ried out to sea otn the ice, which sud
denly became detached from the shore
at tlre small oort of Taganrong, Ode.,sa.
Although many of these utntertunlates
were saved the next day, it is leared
that mianay peri-ihed.
-At a fair itt Aubany, Fratnce, last
week, a herd of bullocks worked by a
gang of thieves broke loose aid charg
ed into the crowd of spectators, killitnt
three pe!raois and wouttdiig 140 of hers.
During tle paiic which ensued the
thieves devoted themselves to picking
-John N. King, master car builder
of the ChesapeaKe and Ohio Railroad,
while crossing the track at the com
pat'n's shops last week was struck by
a hiftinlg enrgine, run over and in
stantlv killed. He was 94 years old,
aid had been eflplo ed orn railroads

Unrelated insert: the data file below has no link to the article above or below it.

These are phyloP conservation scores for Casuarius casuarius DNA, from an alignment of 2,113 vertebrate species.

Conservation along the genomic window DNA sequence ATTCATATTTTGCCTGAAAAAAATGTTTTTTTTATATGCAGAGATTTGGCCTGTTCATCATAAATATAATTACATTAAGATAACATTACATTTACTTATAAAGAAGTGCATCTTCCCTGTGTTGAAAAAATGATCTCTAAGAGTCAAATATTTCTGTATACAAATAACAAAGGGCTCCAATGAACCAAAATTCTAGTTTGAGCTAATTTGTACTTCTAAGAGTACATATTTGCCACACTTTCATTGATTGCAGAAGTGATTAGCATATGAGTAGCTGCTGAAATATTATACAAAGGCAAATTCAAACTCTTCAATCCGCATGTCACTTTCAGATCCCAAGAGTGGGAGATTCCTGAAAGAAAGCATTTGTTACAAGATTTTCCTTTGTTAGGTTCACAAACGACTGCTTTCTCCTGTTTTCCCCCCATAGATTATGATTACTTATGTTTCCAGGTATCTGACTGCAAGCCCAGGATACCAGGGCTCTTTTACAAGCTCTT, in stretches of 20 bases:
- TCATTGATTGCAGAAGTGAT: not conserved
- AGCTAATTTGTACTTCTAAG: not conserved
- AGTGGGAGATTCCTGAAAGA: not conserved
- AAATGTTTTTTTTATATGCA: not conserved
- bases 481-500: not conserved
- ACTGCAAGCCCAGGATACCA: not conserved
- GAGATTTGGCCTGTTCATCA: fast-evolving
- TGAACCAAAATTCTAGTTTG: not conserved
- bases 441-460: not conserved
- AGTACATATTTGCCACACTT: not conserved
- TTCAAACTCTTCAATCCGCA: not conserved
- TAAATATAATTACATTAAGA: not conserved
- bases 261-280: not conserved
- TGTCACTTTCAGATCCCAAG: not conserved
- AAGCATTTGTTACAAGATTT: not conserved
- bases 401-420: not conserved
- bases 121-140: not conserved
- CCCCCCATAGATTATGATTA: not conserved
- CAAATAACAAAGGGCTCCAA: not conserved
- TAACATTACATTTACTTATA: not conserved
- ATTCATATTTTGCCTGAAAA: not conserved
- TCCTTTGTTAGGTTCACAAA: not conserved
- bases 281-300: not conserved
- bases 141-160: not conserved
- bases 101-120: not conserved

-In the Virginia Senrate last week
the resolution, itrt-oduc-d ty Senator
Wirgield, to remove Rai road Com
mio-ioier Moffett froto office, because
of inicompretency, was discussed aind
finally rejected by a vote of :30 to 1,
the onl y Senator favorinig its adopitionl
beitrg the author of the resolutlin.
-The chain pionship pennanrt WOnl
by thre Atlatnta Base Ball Club wa
receiv'ed ont Tuesday I r'om (hicago.
It is a blue field, with wht border,
atd "Champions, 1886," ina white let:
tet's in the centre. It is 25 iEdni
length anrd 1.5 in wfrthe staff,
anid lareto t.ioe ''eet. The pennant
-Fatther Khute, of the German Cathr
olie Chrurebt, excommunfttticated twor
membhern cf his conrgr'egftiont ini Youngsr(
townI, Ohio, first consifl5, for getunig
mrarriedi. lIe had previouly warrned
thlemn of the imnproprriety of tire step
antd refu,.ed to nnrite themn, but tihey
obtai nd tire servie's ofa Pennsy tvaniant
awil were married.
-It took onhl thrirteen minutes at
alt Lake oin Sat urday to convrict two
Miormons charged with unlawful co